After the last siren wails…
There is love.

Andrew Peterson, After the last tear falls.

The second song softly played over the speakers of the van as we drove back to the university the next morning.

The EF-4 tornado had gone through the rest of the town, and the morning light revealed the damage left behind.  Whole houses were gone.  Roofs had been lifted off and set down in a neighboring yard.  Debris lay everywhere.  Cars were flipped upside down and dragged across parking lots.

The view behind my dorm

At Union that day, search and rescue crews went through the rubble of the damaged dorm buildings.  Around mid-morning we got the news that everyone had been accounted for… and no one at Union had died.  Did this mean God was good?  Was that the proof of God’s love for us?

My Final Hope

Scripture is clear: God is love and his love never fails.

In every circumstance, God is good. He shows His goodness in fulfilling His promises.  Sometimes He shows that goodness by extending mercy to save from physical danger.  If this life were all that there is, then saving my life would have been the ultimate mercy.  If, however, there is life after death, then the ultimate mercy would be to save me for that life.

The truth is, I was an enemy of God from my birth and marked for destruction. I didn’t need my own actions to condemn me — although those came soon enough.  I was condemned because of my sinful heart.  God extended the ultimate mercy to me by awakening my heart and mind to believe in Him.  Because of Christ’s death for my sin, I am now saved from judgment to belong to God forever.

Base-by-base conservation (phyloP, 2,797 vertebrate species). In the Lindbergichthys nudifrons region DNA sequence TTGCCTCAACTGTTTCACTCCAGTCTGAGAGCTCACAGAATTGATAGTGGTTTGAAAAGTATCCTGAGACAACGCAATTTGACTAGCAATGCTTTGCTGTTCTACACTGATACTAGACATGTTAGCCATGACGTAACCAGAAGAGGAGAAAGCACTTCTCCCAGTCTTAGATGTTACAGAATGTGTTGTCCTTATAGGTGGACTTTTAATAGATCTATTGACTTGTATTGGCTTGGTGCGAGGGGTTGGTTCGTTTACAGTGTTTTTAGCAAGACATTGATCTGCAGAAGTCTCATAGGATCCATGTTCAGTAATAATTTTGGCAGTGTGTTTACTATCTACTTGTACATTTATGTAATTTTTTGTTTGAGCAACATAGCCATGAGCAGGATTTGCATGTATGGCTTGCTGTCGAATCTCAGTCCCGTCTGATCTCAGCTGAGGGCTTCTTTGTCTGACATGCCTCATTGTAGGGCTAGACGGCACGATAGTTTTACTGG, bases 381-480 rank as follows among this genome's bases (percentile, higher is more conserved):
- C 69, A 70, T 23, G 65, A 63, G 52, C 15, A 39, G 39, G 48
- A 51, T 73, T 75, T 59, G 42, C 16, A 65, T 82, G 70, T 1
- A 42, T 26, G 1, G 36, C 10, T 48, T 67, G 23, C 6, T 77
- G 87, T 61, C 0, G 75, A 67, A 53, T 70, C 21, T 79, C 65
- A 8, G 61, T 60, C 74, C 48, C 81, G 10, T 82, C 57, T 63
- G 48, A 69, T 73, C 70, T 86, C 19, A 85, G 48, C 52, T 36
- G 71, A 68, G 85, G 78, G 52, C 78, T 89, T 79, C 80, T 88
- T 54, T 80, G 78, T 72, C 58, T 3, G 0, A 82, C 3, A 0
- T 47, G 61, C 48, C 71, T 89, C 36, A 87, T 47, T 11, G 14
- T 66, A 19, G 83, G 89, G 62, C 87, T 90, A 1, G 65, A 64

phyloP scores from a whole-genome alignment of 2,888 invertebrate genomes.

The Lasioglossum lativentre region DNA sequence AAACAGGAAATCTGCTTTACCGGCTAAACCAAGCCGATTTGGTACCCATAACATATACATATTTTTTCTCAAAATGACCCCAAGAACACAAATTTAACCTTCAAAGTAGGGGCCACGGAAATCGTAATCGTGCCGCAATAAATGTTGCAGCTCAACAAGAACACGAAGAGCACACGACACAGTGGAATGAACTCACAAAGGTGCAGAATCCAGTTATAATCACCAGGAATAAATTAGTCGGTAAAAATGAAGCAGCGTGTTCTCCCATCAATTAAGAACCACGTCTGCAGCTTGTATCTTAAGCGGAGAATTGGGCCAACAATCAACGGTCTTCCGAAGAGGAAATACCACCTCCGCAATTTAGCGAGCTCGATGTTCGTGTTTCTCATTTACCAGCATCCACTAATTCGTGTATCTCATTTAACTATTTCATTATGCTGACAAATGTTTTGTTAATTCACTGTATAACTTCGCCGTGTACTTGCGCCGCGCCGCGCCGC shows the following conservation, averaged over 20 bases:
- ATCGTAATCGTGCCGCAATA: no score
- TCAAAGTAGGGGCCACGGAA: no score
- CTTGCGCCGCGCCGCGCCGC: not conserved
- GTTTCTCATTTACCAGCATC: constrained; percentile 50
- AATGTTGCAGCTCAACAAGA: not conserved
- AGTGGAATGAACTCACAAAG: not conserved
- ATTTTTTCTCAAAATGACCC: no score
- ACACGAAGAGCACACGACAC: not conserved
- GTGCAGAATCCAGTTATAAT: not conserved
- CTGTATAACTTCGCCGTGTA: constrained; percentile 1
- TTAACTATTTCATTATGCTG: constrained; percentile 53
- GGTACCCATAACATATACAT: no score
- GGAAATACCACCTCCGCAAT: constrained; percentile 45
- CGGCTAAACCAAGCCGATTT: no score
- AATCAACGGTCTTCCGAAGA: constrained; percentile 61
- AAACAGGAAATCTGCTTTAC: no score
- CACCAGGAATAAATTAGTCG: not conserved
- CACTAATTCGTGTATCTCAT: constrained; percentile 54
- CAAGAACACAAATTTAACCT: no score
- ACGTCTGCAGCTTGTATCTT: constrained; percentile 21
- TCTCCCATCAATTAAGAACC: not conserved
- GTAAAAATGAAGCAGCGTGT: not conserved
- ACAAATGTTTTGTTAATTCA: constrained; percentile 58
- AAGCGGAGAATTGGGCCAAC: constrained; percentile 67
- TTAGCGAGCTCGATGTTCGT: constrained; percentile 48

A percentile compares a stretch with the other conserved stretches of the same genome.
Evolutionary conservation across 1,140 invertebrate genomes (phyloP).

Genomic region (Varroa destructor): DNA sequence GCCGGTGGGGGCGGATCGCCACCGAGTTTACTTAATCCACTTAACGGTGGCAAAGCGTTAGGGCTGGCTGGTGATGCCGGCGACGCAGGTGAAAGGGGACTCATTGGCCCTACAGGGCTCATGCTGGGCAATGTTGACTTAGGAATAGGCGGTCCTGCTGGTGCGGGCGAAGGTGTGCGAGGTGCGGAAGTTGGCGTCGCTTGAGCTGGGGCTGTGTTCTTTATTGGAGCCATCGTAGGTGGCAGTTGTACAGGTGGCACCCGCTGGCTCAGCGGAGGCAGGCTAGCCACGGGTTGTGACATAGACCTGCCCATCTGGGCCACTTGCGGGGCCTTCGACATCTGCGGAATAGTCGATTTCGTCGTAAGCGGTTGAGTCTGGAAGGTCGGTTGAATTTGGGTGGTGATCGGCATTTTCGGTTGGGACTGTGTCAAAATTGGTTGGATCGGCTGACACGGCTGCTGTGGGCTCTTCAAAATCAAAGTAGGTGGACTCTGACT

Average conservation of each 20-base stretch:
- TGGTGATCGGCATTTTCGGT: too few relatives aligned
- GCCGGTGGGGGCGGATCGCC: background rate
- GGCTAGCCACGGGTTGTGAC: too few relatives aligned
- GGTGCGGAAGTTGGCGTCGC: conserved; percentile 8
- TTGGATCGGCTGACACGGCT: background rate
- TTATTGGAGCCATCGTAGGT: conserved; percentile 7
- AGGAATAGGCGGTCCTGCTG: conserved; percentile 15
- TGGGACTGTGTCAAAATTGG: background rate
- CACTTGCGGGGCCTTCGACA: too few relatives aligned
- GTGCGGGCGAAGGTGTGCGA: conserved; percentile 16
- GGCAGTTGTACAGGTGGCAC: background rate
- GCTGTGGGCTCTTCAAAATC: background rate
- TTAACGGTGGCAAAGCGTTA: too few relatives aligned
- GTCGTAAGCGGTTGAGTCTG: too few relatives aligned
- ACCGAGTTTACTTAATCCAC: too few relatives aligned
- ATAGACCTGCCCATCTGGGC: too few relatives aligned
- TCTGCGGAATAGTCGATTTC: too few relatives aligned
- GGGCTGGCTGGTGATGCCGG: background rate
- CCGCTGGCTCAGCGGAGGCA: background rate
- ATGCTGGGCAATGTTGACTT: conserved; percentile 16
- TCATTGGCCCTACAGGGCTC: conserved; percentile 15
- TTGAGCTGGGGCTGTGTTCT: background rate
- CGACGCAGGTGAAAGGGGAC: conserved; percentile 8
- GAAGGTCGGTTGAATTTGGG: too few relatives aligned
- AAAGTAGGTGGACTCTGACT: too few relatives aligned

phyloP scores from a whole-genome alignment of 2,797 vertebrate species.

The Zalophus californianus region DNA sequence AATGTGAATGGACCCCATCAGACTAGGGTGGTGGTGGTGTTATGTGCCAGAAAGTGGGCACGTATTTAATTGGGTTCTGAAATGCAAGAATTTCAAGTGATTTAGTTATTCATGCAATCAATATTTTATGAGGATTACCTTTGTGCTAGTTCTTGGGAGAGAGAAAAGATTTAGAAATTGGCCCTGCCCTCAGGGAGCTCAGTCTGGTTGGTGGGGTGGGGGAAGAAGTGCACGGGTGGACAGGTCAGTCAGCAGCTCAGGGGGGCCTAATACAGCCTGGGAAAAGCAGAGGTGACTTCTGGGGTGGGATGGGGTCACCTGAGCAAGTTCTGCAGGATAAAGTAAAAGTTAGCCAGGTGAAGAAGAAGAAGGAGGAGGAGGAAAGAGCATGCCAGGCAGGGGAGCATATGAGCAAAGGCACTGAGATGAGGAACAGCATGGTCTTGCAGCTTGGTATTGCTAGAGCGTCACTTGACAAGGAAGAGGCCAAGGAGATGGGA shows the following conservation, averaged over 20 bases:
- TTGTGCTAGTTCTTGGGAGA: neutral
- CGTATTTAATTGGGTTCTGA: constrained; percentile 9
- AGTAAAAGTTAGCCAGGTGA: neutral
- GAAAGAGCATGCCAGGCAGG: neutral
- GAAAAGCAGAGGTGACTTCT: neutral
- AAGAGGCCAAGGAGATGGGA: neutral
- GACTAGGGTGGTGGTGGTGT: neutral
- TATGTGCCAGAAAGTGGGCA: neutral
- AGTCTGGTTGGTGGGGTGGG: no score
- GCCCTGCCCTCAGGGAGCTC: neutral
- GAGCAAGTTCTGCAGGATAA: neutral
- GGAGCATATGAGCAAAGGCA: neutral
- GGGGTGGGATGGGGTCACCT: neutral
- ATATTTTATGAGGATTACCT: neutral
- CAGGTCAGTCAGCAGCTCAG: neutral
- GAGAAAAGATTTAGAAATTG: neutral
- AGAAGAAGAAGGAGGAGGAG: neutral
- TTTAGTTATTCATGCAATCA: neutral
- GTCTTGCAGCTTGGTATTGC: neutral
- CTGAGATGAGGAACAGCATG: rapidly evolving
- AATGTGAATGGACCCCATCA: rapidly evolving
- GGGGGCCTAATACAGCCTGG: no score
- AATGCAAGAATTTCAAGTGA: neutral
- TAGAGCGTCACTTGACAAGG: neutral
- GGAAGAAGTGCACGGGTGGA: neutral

One day, I really will have only two seconds left to live, and then I will see my God.  And I will not be afraid, but stand before God as a beloved child.  That is my promise and I will rest in it because the steadfast love of God never fails.

 

His grace has brought me safe thus far, and grace will lead me home.

For I am sure that neither death nor life, nor angels nor rulers, nor things present nor things to come, nor powers, nor height nor depth, nor anything else in all creation, will be able to separate us from the love of God in Christ Jesus our Lord. Romans 8:38-39

 

So we do not lose heart. Though our outer nature is wasting away, our inner nature is being renewed day by day.  For this slight momentary affliction is preparing for us an eternal weight of glory beyond all comparison as we look not to the things that are seen but to the things that are unseen. For the things that are seen are transient, but the things that are unseen are eternal. 2 Corinthians 4:16-18

 

Not Consumed

“How was your week?”

I felt rather awkward making small talk after this past week.  I was pretty certain my answer to that question didn’t fall in the ‘small talk’ category.

I felt overwhelmed.

I was exhausted.

It seemed like the universe was against me getting any sleep.

As an indicator of how the week went, take Monday. After 11 hours at work, I came home, did laundry, cooked dinner and Tuesday’s lunch, washed dishes, and finished up lesson prep.  At 11:30 p.m., 5 1/2 short hours before my Tuesday morning alarm, I was trying to fish a broken measuring spoon out of the garbage disposal with a pair of chopsticks while holding a flashlight in my mouth so that maybe the disposal would work again.  The rotting fruits and vegetables couldn’t wait another 17 hours until the faculty meeting was over and I was off the clock again. I didn’t remember signing up for this.